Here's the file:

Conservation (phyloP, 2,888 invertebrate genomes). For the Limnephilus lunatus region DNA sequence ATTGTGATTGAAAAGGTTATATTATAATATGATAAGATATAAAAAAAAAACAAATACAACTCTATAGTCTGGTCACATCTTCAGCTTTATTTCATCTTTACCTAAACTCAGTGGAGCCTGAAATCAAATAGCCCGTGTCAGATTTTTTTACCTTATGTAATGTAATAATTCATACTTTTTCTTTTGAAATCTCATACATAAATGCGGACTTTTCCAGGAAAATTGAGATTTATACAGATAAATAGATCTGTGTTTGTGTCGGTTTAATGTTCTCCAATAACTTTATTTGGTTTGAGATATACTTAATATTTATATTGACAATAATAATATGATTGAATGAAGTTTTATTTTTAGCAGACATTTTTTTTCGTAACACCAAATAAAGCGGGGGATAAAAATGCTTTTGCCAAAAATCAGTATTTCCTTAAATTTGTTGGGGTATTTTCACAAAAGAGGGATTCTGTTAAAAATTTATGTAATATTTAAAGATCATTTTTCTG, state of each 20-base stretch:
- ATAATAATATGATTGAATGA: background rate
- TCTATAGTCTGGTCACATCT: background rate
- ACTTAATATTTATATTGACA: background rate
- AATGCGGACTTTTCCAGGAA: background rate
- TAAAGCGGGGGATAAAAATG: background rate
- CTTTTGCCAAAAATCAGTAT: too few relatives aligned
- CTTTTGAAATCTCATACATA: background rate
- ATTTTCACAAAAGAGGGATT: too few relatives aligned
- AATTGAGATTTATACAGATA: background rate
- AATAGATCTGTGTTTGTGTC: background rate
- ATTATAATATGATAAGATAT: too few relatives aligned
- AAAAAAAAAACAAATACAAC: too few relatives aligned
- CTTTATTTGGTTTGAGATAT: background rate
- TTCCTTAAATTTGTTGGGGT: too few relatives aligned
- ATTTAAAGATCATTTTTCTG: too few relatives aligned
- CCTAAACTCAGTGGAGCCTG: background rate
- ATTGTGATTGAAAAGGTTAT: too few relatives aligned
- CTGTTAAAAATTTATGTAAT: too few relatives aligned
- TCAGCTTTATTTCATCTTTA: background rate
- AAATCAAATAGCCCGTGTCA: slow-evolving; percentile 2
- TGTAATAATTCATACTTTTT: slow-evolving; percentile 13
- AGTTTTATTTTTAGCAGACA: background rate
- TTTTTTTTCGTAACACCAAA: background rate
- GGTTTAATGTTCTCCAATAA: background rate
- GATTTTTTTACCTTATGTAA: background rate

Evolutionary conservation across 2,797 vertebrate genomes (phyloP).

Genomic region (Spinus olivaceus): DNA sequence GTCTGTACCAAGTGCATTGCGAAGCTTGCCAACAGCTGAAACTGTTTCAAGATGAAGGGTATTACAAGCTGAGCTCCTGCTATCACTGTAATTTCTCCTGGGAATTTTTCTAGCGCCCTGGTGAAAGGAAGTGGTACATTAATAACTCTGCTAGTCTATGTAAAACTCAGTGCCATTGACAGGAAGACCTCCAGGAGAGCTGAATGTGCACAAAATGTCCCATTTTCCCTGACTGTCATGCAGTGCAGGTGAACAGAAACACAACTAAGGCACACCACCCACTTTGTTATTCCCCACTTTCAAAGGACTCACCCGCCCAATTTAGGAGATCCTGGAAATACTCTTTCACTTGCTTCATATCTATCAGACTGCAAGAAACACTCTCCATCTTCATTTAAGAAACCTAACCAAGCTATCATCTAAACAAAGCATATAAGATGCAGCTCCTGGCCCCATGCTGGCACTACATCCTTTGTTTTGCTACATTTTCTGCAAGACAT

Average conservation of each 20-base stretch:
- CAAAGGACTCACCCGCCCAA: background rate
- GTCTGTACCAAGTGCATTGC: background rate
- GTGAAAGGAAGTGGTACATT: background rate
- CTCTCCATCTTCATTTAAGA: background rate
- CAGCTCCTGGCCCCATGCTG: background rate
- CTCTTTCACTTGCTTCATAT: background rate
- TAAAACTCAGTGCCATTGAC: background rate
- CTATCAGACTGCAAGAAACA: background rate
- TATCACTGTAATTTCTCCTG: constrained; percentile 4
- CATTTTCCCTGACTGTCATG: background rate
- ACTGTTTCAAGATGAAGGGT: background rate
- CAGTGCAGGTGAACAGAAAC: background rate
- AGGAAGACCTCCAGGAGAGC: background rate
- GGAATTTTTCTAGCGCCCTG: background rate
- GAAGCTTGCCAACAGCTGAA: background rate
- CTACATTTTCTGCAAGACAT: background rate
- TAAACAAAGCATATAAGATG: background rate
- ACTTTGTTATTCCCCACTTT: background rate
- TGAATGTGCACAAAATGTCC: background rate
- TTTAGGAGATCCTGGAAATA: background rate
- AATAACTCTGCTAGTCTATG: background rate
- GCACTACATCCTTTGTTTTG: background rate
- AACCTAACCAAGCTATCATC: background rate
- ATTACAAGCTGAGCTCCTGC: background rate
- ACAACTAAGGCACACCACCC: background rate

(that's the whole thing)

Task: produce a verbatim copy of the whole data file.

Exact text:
Conservation (phyloP, 2,888 invertebrate genomes). For the Limnephilus lunatus region DNA sequence ATTGTGATTGAAAAGGTTATATTATAATATGATAAGATATAAAAAAAAAACAAATACAACTCTATAGTCTGGTCACATCTTCAGCTTTATTTCATCTTTACCTAAACTCAGTGGAGCCTGAAATCAAATAGCCCGTGTCAGATTTTTTTACCTTATGTAATGTAATAATTCATACTTTTTCTTTTGAAATCTCATACATAAATGCGGACTTTTCCAGGAAAATTGAGATTTATACAGATAAATAGATCTGTGTTTGTGTCGGTTTAATGTTCTCCAATAACTTTATTTGGTTTGAGATATACTTAATATTTATATTGACAATAATAATATGATTGAATGAAGTTTTATTTTTAGCAGACATTTTTTTTCGTAACACCAAATAAAGCGGGGGATAAAAATGCTTTTGCCAAAAATCAGTATTTCCTTAAATTTGTTGGGGTATTTTCACAAAAGAGGGATTCTGTTAAAAATTTATGTAATATTTAAAGATCATTTTTCTG, state of each 20-base stretch:
- ATAATAATATGATTGAATGA: background rate
- TCTATAGTCTGGTCACATCT: background rate
- ACTTAATATTTATATTGACA: background rate
- AATGCGGACTTTTCCAGGAA: background rate
- TAAAGCGGGGGATAAAAATG: background rate
- CTTTTGCCAAAAATCAGTAT: too few relatives aligned
- CTTTTGAAATCTCATACATA: background rate
- ATTTTCACAAAAGAGGGATT: too few relatives aligned
- AATTGAGATTTATACAGATA: background rate
- AATAGATCTGTGTTTGTGTC: background rate
- ATTATAATATGATAAGATAT: too few relatives aligned
- AAAAAAAAAACAAATACAAC: too few relatives aligned
- CTTTATTTGGTTTGAGATAT: background rate
- TTCCTTAAATTTGTTGGGGT: too few relatives aligned
- ATTTAAAGATCATTTTTCTG: too few relatives aligned
- CCTAAACTCAGTGGAGCCTG: background rate
- ATTGTGATTGAAAAGGTTAT: too few relatives aligned
- CTGTTAAAAATTTATGTAAT: too few relatives aligned
- TCAGCTTTATTTCATCTTTA: background rate
- AAATCAAATAGCCCGTGTCA: slow-evolving; percentile 2
- TGTAATAATTCATACTTTTT: slow-evolving; percentile 13
- AGTTTTATTTTTAGCAGACA: background rate
- TTTTTTTTCGTAACACCAAA: background rate
- GGTTTAATGTTCTCCAATAA: background rate
- GATTTTTTTACCTTATGTAA: background rate

Evolutionary conservation across 2,797 vertebrate genomes (phyloP).

Genomic region (Spinus olivaceus): DNA sequence GTCTGTACCAAGTGCATTGCGAAGCTTGCCAACAGCTGAAACTGTTTCAAGATGAAGGGTATTACAAGCTGAGCTCCTGCTATCACTGTAATTTCTCCTGGGAATTTTTCTAGCGCCCTGGTGAAAGGAAGTGGTACATTAATAACTCTGCTAGTCTATGTAAAACTCAGTGCCATTGACAGGAAGACCTCCAGGAGAGCTGAATGTGCACAAAATGTCCCATTTTCCCTGACTGTCATGCAGTGCAGGTGAACAGAAACACAACTAAGGCACACCACCCACTTTGTTATTCCCCACTTTCAAAGGACTCACCCGCCCAATTTAGGAGATCCTGGAAATACTCTTTCACTTGCTTCATATCTATCAGACTGCAAGAAACACTCTCCATCTTCATTTAAGAAACCTAACCAAGCTATCATCTAAACAAAGCATATAAGATGCAGCTCCTGGCCCCATGCTGGCACTACATCCTTTGTTTTGCTACATTTTCTGCAAGACAT

Average conservation of each 20-base stretch:
- CAAAGGACTCACCCGCCCAA: background rate
- GTCTGTACCAAGTGCATTGC: background rate
- GTGAAAGGAAGTGGTACATT: background rate
- CTCTCCATCTTCATTTAAGA: background rate
- CAGCTCCTGGCCCCATGCTG: background rate
- CTCTTTCACTTGCTTCATAT: background rate
- TAAAACTCAGTGCCATTGAC: background rate
- CTATCAGACTGCAAGAAACA: background rate
- TATCACTGTAATTTCTCCTG: constrained; percentile 4
- CATTTTCCCTGACTGTCATG: background rate
- ACTGTTTCAAGATGAAGGGT: background rate
- CAGTGCAGGTGAACAGAAAC: background rate
- AGGAAGACCTCCAGGAGAGC: background rate
- GGAATTTTTCTAGCGCCCTG: background rate
- GAAGCTTGCCAACAGCTGAA: background rate
- CTACATTTTCTGCAAGACAT: background rate
- TAAACAAAGCATATAAGATG: background rate
- ACTTTGTTATTCCCCACTTT: background rate
- TGAATGTGCACAAAATGTCC: background rate
- TTTAGGAGATCCTGGAAATA: background rate
- AATAACTCTGCTAGTCTATG: background rate
- GCACTACATCCTTTGTTTTG: background rate
- AACCTAACCAAGCTATCATC: background rate
- ATTACAAGCTGAGCTCCTGC: background rate
- ACAACTAAGGCACACCACCC: background rate